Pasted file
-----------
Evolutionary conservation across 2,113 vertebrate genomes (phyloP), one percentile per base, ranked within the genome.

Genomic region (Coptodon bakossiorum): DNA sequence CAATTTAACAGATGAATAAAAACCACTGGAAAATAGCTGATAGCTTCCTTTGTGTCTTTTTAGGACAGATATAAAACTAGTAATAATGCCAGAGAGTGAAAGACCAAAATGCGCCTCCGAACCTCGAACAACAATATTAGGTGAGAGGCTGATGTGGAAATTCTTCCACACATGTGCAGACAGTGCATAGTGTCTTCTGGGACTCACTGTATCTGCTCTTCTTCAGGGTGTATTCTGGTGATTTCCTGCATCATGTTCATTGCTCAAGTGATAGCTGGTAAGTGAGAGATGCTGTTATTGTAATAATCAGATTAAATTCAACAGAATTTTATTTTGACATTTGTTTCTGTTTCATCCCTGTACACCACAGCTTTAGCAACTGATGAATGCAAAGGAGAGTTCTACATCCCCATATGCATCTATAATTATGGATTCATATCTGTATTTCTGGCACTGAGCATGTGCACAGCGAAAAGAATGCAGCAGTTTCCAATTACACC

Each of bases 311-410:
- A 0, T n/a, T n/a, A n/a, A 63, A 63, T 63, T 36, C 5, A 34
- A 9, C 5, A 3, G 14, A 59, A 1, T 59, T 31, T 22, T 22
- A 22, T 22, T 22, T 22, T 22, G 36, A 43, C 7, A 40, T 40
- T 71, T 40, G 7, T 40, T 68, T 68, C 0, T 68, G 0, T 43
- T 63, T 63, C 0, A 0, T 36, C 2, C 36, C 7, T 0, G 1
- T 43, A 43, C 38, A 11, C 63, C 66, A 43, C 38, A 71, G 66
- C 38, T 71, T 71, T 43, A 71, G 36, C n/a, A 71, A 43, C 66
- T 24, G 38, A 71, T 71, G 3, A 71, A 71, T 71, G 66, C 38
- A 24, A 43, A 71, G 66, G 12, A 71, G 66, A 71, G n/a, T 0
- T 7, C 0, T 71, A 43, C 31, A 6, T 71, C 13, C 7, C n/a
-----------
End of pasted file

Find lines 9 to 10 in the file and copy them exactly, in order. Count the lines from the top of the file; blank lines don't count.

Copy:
- T 43, A 43, C 38, A 11, C 63, C 66, A 43, C 38, A 71, G 66
- C 38, T 71, T 71, T 43, A 71, G 36, C n/a, A 71, A 43, C 66